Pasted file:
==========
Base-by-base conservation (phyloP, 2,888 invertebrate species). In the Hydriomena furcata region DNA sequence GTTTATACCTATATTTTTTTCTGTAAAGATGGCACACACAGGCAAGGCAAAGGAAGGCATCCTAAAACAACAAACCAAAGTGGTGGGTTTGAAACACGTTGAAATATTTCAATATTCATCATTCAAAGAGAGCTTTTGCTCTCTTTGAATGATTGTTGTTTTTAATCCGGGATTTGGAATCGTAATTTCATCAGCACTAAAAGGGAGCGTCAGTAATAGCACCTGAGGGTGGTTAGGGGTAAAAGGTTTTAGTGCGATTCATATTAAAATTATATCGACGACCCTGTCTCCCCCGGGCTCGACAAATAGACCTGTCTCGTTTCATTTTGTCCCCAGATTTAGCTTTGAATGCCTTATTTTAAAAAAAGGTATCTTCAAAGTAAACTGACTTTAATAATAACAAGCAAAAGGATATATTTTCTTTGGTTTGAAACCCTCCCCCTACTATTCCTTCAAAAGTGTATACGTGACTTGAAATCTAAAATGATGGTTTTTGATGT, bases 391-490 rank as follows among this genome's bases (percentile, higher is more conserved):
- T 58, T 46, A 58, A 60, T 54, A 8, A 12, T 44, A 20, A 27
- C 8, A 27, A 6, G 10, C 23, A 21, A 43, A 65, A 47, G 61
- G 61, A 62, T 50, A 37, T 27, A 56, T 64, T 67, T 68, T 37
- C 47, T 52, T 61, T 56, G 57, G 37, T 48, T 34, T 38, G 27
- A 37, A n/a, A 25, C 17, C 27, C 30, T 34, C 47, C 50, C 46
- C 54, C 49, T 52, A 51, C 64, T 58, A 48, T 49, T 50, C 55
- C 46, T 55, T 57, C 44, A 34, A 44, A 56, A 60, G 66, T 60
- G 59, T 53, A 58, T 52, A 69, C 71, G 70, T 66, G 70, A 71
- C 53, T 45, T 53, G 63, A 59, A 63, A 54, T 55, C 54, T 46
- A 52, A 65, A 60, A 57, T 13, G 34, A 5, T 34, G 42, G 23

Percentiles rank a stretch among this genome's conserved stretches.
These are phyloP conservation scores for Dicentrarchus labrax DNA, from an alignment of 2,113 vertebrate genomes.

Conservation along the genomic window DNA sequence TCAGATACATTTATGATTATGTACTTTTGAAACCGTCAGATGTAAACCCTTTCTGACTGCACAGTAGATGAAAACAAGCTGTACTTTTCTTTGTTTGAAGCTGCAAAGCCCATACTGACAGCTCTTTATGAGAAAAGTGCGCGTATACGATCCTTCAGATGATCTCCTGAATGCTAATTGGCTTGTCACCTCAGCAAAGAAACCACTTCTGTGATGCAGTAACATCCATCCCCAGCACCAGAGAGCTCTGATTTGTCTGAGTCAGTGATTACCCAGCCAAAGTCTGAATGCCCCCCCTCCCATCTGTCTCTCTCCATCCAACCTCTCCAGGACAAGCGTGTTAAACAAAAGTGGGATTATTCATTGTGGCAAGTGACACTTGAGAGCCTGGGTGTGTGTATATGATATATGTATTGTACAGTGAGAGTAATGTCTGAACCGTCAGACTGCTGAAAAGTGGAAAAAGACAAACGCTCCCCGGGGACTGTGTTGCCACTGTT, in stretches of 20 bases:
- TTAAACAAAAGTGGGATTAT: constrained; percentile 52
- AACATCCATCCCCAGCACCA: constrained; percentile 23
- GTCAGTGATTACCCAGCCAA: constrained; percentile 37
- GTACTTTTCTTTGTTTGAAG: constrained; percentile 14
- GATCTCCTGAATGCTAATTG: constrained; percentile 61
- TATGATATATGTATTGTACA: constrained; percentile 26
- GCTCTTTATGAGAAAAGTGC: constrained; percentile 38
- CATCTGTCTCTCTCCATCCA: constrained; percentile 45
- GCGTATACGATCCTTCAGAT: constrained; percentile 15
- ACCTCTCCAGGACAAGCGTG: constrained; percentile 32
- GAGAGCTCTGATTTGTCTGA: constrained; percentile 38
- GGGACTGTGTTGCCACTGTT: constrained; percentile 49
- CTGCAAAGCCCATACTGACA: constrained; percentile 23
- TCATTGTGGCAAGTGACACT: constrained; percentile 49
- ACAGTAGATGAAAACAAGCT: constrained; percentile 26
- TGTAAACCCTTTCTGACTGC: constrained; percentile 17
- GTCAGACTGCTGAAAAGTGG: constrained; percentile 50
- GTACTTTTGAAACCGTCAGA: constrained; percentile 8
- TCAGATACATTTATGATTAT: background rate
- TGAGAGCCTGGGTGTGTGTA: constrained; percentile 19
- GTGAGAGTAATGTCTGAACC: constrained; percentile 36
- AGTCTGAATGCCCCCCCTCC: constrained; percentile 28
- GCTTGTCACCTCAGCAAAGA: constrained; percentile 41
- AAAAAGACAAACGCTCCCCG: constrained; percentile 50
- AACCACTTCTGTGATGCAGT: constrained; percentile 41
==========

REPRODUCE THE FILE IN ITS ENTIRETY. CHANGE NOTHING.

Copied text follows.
Base-by-base conservation (phyloP, 2,888 invertebrate species). In the Hydriomena furcata region DNA sequence GTTTATACCTATATTTTTTTCTGTAAAGATGGCACACACAGGCAAGGCAAAGGAAGGCATCCTAAAACAACAAACCAAAGTGGTGGGTTTGAAACACGTTGAAATATTTCAATATTCATCATTCAAAGAGAGCTTTTGCTCTCTTTGAATGATTGTTGTTTTTAATCCGGGATTTGGAATCGTAATTTCATCAGCACTAAAAGGGAGCGTCAGTAATAGCACCTGAGGGTGGTTAGGGGTAAAAGGTTTTAGTGCGATTCATATTAAAATTATATCGACGACCCTGTCTCCCCCGGGCTCGACAAATAGACCTGTCTCGTTTCATTTTGTCCCCAGATTTAGCTTTGAATGCCTTATTTTAAAAAAAGGTATCTTCAAAGTAAACTGACTTTAATAATAACAAGCAAAAGGATATATTTTCTTTGGTTTGAAACCCTCCCCCTACTATTCCTTCAAAAGTGTATACGTGACTTGAAATCTAAAATGATGGTTTTTGATGT, bases 391-490 rank as follows among this genome's bases (percentile, higher is more conserved):
- T 58, T 46, A 58, A 60, T 54, A 8, A 12, T 44, A 20, A 27
- C 8, A 27, A 6, G 10, C 23, A 21, A 43, A 65, A 47, G 61
- G 61, A 62, T 50, A 37, T 27, A 56, T 64, T 67, T 68, T 37
- C 47, T 52, T 61, T 56, G 57, G 37, T 48, T 34, T 38, G 27
- A 37, A n/a, A 25, C 17, C 27, C 30, T 34, C 47, C 50, C 46
- C 54, C 49, T 52, A 51, C 64, T 58, A 48, T 49, T 50, C 55
- C 46, T 55, T 57, C 44, A 34, A 44, A 56, A 60, G 66, T 60
- G 59, T 53, A 58, T 52, A 69, C 71, G 70, T 66, G 70, A 71
- C 53, T 45, T 53, G 63, A 59, A 63, A 54, T 55, C 54, T 46
- A 52, A 65, A 60, A 57, T 13, G 34, A 5, T 34, G 42, G 23

Percentiles rank a stretch among this genome's conserved stretches.
These are phyloP conservation scores for Dicentrarchus labrax DNA, from an alignment of 2,113 vertebrate genomes.

Conservation along the genomic window DNA sequence TCAGATACATTTATGATTATGTACTTTTGAAACCGTCAGATGTAAACCCTTTCTGACTGCACAGTAGATGAAAACAAGCTGTACTTTTCTTTGTTTGAAGCTGCAAAGCCCATACTGACAGCTCTTTATGAGAAAAGTGCGCGTATACGATCCTTCAGATGATCTCCTGAATGCTAATTGGCTTGTCACCTCAGCAAAGAAACCACTTCTGTGATGCAGTAACATCCATCCCCAGCACCAGAGAGCTCTGATTTGTCTGAGTCAGTGATTACCCAGCCAAAGTCTGAATGCCCCCCCTCCCATCTGTCTCTCTCCATCCAACCTCTCCAGGACAAGCGTGTTAAACAAAAGTGGGATTATTCATTGTGGCAAGTGACACTTGAGAGCCTGGGTGTGTGTATATGATATATGTATTGTACAGTGAGAGTAATGTCTGAACCGTCAGACTGCTGAAAAGTGGAAAAAGACAAACGCTCCCCGGGGACTGTGTTGCCACTGTT, in stretches of 20 bases:
- TTAAACAAAAGTGGGATTAT: constrained; percentile 52
- AACATCCATCCCCAGCACCA: constrained; percentile 23
- GTCAGTGATTACCCAGCCAA: constrained; percentile 37
- GTACTTTTCTTTGTTTGAAG: constrained; percentile 14
- GATCTCCTGAATGCTAATTG: constrained; percentile 61
- TATGATATATGTATTGTACA: constrained; percentile 26
- GCTCTTTATGAGAAAAGTGC: constrained; percentile 38
- CATCTGTCTCTCTCCATCCA: constrained; percentile 45
- GCGTATACGATCCTTCAGAT: constrained; percentile 15
- ACCTCTCCAGGACAAGCGTG: constrained; percentile 32
- GAGAGCTCTGATTTGTCTGA: constrained; percentile 38
- GGGACTGTGTTGCCACTGTT: constrained; percentile 49
- CTGCAAAGCCCATACTGACA: constrained; percentile 23
- TCATTGTGGCAAGTGACACT: constrained; percentile 49
- ACAGTAGATGAAAACAAGCT: constrained; percentile 26
- TGTAAACCCTTTCTGACTGC: constrained; percentile 17
- GTCAGACTGCTGAAAAGTGG: constrained; percentile 50
- GTACTTTTGAAACCGTCAGA: constrained; percentile 8
- TCAGATACATTTATGATTAT: background rate
- TGAGAGCCTGGGTGTGTGTA: constrained; percentile 19
- GTGAGAGTAATGTCTGAACC: constrained; percentile 36
- AGTCTGAATGCCCCCCCTCC: constrained; percentile 28
- GCTTGTCACCTCAGCAAAGA: constrained; percentile 41
- AAAAAGACAAACGCTCCCCG: constrained; percentile 50
- AACCACTTCTGTGATGCAGT: constrained; percentile 41